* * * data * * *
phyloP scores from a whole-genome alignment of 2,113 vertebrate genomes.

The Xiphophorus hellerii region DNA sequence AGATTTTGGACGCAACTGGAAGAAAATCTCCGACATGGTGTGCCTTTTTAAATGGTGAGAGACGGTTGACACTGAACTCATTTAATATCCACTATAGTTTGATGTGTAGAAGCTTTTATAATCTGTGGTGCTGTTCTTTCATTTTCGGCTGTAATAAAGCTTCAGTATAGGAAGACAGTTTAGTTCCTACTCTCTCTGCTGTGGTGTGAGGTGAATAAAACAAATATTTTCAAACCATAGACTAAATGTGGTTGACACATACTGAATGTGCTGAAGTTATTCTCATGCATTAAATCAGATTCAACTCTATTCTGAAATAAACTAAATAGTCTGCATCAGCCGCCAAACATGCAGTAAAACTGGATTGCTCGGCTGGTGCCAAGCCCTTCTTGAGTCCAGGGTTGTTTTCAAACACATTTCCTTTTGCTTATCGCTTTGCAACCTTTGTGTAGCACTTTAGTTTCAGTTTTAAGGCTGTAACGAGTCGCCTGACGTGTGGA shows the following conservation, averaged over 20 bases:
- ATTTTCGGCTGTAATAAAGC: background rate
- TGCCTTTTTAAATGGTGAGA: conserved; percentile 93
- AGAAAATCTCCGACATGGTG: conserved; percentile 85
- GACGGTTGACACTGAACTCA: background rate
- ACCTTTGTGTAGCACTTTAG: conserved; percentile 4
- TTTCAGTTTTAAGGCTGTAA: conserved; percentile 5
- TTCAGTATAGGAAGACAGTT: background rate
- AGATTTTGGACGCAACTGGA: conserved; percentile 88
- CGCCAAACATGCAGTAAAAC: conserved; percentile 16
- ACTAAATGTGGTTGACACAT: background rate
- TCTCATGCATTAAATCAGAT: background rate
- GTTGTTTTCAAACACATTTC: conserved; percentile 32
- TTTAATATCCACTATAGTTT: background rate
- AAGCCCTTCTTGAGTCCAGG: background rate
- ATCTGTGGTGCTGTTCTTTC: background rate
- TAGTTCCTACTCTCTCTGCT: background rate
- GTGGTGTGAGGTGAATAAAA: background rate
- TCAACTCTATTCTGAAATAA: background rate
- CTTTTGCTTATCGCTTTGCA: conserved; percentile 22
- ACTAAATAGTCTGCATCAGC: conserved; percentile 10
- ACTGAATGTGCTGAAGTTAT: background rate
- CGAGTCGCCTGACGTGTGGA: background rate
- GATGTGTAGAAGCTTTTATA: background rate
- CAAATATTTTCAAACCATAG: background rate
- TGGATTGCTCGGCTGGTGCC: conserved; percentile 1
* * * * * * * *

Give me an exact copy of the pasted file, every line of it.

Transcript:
phyloP scores from a whole-genome alignment of 2,113 vertebrate genomes.

The Xiphophorus hellerii region DNA sequence AGATTTTGGACGCAACTGGAAGAAAATCTCCGACATGGTGTGCCTTTTTAAATGGTGAGAGACGGTTGACACTGAACTCATTTAATATCCACTATAGTTTGATGTGTAGAAGCTTTTATAATCTGTGGTGCTGTTCTTTCATTTTCGGCTGTAATAAAGCTTCAGTATAGGAAGACAGTTTAGTTCCTACTCTCTCTGCTGTGGTGTGAGGTGAATAAAACAAATATTTTCAAACCATAGACTAAATGTGGTTGACACATACTGAATGTGCTGAAGTTATTCTCATGCATTAAATCAGATTCAACTCTATTCTGAAATAAACTAAATAGTCTGCATCAGCCGCCAAACATGCAGTAAAACTGGATTGCTCGGCTGGTGCCAAGCCCTTCTTGAGTCCAGGGTTGTTTTCAAACACATTTCCTTTTGCTTATCGCTTTGCAACCTTTGTGTAGCACTTTAGTTTCAGTTTTAAGGCTGTAACGAGTCGCCTGACGTGTGGA shows the following conservation, averaged over 20 bases:
- ATTTTCGGCTGTAATAAAGC: background rate
- TGCCTTTTTAAATGGTGAGA: conserved; percentile 93
- AGAAAATCTCCGACATGGTG: conserved; percentile 85
- GACGGTTGACACTGAACTCA: background rate
- ACCTTTGTGTAGCACTTTAG: conserved; percentile 4
- TTTCAGTTTTAAGGCTGTAA: conserved; percentile 5
- TTCAGTATAGGAAGACAGTT: background rate
- AGATTTTGGACGCAACTGGA: conserved; percentile 88
- CGCCAAACATGCAGTAAAAC: conserved; percentile 16
- ACTAAATGTGGTTGACACAT: background rate
- TCTCATGCATTAAATCAGAT: background rate
- GTTGTTTTCAAACACATTTC: conserved; percentile 32
- TTTAATATCCACTATAGTTT: background rate
- AAGCCCTTCTTGAGTCCAGG: background rate
- ATCTGTGGTGCTGTTCTTTC: background rate
- TAGTTCCTACTCTCTCTGCT: background rate
- GTGGTGTGAGGTGAATAAAA: background rate
- TCAACTCTATTCTGAAATAA: background rate
- CTTTTGCTTATCGCTTTGCA: conserved; percentile 22
- ACTAAATAGTCTGCATCAGC: conserved; percentile 10
- ACTGAATGTGCTGAAGTTAT: background rate
- CGAGTCGCCTGACGTGTGGA: background rate
- GATGTGTAGAAGCTTTTATA: background rate
- CAAATATTTTCAAACCATAG: background rate
- TGGATTGCTCGGCTGGTGCC: conserved; percentile 1